Residents, Commissioners Discuss Harbor Vision

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Participants Pat Coomans (far left) and Jerry McGraw add their notes on Newport Harbor’s strengths, their concerns, and possible solutions during the Harbor Commission study session Harbor Plan exercise.
— Photo by Sara Hall ©

The Newport Beach Harbor Commission held a study session Wednesday in the Little Balboa Island meeting room at Marina Park that focused on the future of the harbor.

Commissioners Paul Blank and Scott Cunningham led the session, which was an interactive exercise that asked the audience to identify strengths, concerns, and possible solutions, regarding harbor issues.

Harbor Commissioner Paul Blank goes over the note cards and emphasis stickers placed on the boards.
— Photo by Sara Hall ©

Participants wrote their notes on three different colored cards (one for each area of strength, concern, and solution) and taped them to large posters attached along the walls. They then used round stickers to emphasize which areas were of the most concern or were the best ideas.

The Harbor Plan will detail the vision that residents, officials, harbor stakeholders, and other interested parties, want for Newport Harbor over the next five years, and as far into the future as the next 20 years, Blank explained.

“This will set for us the priorities as we go about developing the Harbor Plan,” Blank said.

As one of the Commission’s objectives is to draft a Harbor Plan that can be “used independently or in conjunction with an update to the General Plan,” which is planned to begin next year.

About a dozen residents, along with Harbor Commissioners and new Harbormaster Kurt Borsting, participated in the activity.

The topics that gathered the most blue card strengths were live-aboard (vessels, rules, etc.), water quality, and public docks.

Harbor Commission Chair Dave Girling adds one of his notes to the dredging board.
— Photo by Sara Hall ©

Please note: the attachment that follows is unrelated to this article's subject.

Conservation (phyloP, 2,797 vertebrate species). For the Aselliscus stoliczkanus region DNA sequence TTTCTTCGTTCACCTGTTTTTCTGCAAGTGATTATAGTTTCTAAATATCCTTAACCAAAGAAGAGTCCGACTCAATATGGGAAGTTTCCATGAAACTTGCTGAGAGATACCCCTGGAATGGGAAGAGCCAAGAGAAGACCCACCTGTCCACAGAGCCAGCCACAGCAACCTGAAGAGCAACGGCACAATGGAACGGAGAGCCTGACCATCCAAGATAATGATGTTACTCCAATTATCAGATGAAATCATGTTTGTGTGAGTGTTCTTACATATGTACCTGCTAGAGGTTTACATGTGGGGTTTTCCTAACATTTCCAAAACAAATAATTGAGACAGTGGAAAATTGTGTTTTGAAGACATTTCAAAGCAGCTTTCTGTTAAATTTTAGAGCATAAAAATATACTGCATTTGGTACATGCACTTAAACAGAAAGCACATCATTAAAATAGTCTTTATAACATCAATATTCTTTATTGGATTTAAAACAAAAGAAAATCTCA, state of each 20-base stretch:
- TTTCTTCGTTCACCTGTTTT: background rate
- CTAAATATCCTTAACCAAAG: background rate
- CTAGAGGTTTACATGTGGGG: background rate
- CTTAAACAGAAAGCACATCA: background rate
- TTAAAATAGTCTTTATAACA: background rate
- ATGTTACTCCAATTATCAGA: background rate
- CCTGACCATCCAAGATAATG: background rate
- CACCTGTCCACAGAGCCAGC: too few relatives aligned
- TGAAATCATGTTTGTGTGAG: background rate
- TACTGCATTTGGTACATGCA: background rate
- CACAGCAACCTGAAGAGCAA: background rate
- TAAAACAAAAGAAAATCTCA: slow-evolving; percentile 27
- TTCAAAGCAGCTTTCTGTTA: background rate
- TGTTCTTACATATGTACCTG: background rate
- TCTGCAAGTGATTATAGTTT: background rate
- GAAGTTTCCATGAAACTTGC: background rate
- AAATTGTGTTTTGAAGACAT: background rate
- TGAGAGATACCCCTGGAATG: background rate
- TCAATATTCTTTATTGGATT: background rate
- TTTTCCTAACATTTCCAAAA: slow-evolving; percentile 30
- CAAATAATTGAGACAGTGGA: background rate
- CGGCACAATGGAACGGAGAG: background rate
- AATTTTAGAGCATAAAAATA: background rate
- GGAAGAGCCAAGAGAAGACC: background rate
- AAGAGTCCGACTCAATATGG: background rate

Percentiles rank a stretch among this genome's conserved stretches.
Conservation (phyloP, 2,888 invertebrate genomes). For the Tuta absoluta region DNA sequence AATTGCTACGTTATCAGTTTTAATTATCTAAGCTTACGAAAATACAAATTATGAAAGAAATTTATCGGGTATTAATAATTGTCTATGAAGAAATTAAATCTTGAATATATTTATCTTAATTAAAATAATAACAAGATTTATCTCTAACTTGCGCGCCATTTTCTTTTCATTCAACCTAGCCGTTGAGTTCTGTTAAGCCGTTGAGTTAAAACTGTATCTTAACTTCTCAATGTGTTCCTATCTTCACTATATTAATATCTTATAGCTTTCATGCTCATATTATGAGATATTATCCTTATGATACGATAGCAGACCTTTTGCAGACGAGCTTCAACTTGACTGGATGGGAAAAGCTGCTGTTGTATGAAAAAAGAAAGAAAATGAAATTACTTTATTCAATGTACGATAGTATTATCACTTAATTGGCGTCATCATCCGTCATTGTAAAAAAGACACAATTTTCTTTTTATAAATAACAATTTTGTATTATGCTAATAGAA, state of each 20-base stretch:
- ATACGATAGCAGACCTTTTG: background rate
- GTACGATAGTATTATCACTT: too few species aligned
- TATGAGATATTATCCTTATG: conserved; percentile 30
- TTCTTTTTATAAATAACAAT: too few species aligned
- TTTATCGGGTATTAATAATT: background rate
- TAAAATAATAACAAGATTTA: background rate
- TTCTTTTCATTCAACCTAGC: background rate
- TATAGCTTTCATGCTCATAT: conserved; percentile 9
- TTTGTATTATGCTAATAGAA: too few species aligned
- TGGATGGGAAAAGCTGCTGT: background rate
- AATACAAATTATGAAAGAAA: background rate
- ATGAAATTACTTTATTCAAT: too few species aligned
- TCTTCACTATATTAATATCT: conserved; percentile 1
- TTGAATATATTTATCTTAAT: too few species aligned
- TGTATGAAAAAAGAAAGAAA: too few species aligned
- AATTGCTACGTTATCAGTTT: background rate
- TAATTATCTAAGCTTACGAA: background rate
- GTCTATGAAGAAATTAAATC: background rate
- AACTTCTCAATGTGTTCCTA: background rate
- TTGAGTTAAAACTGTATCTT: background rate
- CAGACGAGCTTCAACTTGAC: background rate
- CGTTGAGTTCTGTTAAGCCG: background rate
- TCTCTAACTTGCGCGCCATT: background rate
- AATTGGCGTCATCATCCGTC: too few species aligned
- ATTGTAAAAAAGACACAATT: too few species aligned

Most of the concern identified by the group were in code and law enforcement, charter fleet, moorings and mooring fields, and public docks.

The most solution cards were taped to the large posters regarding anchorage, charter fleets, mooring and mooring fields, public docks, and sea lions.

Under charter fleet, participants wrote that there are well behaved professionals (a positive blue card), but that enforcement of the rules is lacking. There were a few solutions proposed, including improved communication and working with the charter boats for long term solutions.

The law and code enforcement also got a lot of notes, including that it’s improved with the Harbormaster team created in July 2017. Several blue emphasis dots were place on a solution that suggested hiring permanent code enforcement officers for the newly created Harbor Department.

Another popular topic were the moorings and mooring fields. Under one suggested solution of shrinking the mooring field footprint, while still maintaining the same number of moorings, there were several dots of each color to emphasize a mixed reaction of both concern and positive support.

Other topics that were part of the exercise include dredging, ecosystem, eelgrass management, marine adjacent business, public access,

There will be approximately 18 more of these sessions over the next 18 or so months, Blank explained after the meeting. It will conclude with a report summarizing the findings.

Jerry McGraw adds a suggestion to the public docks board during the Harbor Plan exercise.
— Photo by Sara Hall ©
Kathy McGraw adds a card with a possible solution onto the moorings and mooring fields board.
— Photo by Sara Hall ©
Several topics were stood out to participants in the exercise, including public docks and public access.
— Photo by Sara Hall ©
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